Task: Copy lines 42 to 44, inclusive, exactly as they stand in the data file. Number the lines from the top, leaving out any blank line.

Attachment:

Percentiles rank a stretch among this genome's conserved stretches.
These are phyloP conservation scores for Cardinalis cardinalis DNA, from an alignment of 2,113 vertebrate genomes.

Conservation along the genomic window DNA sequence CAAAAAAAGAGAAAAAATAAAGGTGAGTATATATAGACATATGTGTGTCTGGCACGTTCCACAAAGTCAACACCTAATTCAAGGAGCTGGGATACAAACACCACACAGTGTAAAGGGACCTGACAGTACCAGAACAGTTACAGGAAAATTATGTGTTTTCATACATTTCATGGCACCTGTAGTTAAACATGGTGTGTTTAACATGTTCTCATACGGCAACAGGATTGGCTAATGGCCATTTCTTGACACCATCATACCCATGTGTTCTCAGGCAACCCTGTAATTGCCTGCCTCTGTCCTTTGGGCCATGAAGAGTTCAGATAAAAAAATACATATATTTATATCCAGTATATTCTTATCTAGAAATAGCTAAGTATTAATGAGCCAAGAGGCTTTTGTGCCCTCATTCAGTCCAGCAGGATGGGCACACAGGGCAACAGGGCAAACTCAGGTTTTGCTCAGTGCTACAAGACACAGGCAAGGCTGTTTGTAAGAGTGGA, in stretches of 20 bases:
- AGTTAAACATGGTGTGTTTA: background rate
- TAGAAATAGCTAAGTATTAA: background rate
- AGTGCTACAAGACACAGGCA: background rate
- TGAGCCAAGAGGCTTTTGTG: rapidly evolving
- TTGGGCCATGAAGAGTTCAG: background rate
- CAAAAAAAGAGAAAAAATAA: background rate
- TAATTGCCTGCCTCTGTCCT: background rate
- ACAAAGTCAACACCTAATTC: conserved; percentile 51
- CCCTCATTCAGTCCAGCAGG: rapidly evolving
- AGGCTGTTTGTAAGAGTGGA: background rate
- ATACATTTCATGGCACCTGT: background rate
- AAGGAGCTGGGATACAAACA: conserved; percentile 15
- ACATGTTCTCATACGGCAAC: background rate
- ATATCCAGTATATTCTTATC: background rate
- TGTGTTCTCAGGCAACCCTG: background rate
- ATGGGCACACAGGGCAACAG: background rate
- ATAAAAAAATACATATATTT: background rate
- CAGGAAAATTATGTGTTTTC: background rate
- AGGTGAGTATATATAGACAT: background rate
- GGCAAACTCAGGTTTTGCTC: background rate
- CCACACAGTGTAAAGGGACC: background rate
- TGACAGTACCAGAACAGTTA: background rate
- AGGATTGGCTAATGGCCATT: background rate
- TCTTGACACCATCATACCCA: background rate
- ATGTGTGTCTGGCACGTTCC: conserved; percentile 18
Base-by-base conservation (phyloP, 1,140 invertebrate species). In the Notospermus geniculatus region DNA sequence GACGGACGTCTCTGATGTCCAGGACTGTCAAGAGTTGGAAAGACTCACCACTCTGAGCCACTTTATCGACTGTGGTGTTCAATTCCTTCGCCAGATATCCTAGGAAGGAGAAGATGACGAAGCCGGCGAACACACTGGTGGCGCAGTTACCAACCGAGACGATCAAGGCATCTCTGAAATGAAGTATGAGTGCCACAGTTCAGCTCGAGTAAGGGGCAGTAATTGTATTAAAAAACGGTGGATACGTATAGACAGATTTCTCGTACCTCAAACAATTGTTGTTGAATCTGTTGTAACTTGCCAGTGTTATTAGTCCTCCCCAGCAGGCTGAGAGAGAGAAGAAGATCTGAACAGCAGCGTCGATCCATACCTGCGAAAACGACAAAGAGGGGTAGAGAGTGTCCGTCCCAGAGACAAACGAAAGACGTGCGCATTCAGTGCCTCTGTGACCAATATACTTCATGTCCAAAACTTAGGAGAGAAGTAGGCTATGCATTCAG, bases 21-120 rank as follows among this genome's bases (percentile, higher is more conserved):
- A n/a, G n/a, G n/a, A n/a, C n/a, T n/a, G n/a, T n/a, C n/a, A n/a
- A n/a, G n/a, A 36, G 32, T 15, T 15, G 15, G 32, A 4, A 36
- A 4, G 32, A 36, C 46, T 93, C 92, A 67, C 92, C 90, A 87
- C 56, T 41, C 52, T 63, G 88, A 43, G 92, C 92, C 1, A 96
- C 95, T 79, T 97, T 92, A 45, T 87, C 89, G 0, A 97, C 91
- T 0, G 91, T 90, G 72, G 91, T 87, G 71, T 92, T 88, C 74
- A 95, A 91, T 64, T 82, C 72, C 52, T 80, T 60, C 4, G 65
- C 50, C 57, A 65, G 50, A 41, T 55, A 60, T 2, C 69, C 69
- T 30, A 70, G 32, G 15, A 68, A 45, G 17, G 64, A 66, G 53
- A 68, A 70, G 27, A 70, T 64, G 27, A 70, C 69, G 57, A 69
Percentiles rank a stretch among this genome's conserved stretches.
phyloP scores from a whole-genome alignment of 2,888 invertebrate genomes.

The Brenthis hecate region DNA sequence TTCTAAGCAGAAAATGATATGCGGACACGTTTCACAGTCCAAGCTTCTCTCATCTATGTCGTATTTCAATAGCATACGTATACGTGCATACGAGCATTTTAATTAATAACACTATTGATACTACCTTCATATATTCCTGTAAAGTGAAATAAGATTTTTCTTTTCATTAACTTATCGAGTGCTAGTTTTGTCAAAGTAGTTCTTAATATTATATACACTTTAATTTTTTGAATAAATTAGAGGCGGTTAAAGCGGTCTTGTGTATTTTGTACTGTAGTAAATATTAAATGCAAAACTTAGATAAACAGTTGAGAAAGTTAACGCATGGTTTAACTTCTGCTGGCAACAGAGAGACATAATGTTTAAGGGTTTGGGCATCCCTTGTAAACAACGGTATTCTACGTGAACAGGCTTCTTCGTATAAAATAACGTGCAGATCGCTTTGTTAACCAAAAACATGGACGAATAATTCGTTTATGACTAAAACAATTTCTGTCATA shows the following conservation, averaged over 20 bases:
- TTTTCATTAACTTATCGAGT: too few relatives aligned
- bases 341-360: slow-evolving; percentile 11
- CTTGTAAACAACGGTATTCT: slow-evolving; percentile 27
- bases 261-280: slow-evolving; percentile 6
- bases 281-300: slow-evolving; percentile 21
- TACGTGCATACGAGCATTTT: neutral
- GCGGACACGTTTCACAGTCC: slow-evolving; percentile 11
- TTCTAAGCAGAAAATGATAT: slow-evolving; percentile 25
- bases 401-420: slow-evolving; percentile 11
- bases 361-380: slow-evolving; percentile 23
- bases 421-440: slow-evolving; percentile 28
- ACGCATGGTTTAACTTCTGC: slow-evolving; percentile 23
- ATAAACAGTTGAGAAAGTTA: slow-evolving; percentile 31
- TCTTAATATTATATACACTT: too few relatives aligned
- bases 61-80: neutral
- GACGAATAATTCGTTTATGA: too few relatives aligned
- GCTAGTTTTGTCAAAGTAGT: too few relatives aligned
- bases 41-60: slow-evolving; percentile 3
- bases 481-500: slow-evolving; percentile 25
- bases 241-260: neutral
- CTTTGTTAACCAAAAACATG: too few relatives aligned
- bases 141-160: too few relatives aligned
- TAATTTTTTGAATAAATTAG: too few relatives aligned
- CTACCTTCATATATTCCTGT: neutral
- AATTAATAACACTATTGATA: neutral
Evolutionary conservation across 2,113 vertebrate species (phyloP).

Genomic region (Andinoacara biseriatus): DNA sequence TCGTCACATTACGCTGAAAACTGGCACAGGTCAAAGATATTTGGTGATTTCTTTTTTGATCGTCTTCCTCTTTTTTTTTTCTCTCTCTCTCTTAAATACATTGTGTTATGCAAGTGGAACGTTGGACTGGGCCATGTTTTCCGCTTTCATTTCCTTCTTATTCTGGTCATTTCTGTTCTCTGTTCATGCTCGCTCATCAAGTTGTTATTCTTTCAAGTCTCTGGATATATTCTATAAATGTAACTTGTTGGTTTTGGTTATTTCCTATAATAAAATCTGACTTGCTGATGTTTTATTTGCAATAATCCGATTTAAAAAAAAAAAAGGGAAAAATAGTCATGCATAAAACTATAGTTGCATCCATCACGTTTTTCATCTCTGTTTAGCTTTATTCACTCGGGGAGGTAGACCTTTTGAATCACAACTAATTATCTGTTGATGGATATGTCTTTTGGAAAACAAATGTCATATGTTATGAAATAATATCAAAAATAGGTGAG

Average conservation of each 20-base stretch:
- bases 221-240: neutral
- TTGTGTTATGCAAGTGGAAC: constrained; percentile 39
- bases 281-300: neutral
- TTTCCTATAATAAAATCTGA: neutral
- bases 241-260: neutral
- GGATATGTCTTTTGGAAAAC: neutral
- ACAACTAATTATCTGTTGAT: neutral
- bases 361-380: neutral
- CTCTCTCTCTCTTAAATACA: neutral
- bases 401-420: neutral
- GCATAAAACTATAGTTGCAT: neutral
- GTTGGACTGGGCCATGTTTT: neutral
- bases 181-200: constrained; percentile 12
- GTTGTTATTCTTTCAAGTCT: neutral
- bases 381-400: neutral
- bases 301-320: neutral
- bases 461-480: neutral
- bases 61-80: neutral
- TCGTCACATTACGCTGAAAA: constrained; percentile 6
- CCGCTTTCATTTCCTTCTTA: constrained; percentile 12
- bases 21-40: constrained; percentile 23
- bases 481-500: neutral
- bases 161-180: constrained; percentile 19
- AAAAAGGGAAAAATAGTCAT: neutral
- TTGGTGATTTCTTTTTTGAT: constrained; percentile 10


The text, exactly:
The Brenthis hecate region DNA sequence TTCTAAGCAGAAAATGATATGCGGACACGTTTCACAGTCCAAGCTTCTCTCATCTATGTCGTATTTCAATAGCATACGTATACGTGCATACGAGCATTTTAATTAATAACACTATTGATACTACCTTCATATATTCCTGTAAAGTGAAATAAGATTTTTCTTTTCATTAACTTATCGAGTGCTAGTTTTGTCAAAGTAGTTCTTAATATTATATACACTTTAATTTTTTGAATAAATTAGAGGCGGTTAAAGCGGTCTTGTGTATTTTGTACTGTAGTAAATATTAAATGCAAAACTTAGATAAACAGTTGAGAAAGTTAACGCATGGTTTAACTTCTGCTGGCAACAGAGAGACATAATGTTTAAGGGTTTGGGCATCCCTTGTAAACAACGGTATTCTACGTGAACAGGCTTCTTCGTATAAAATAACGTGCAGATCGCTTTGTTAACCAAAAACATGGACGAATAATTCGTTTATGACTAAAACAATTTCTGTCATA shows the following conservation, averaged over 20 bases:
- TTTTCATTAACTTATCGAGT: too few relatives aligned
- bases 341-360: slow-evolving; percentile 11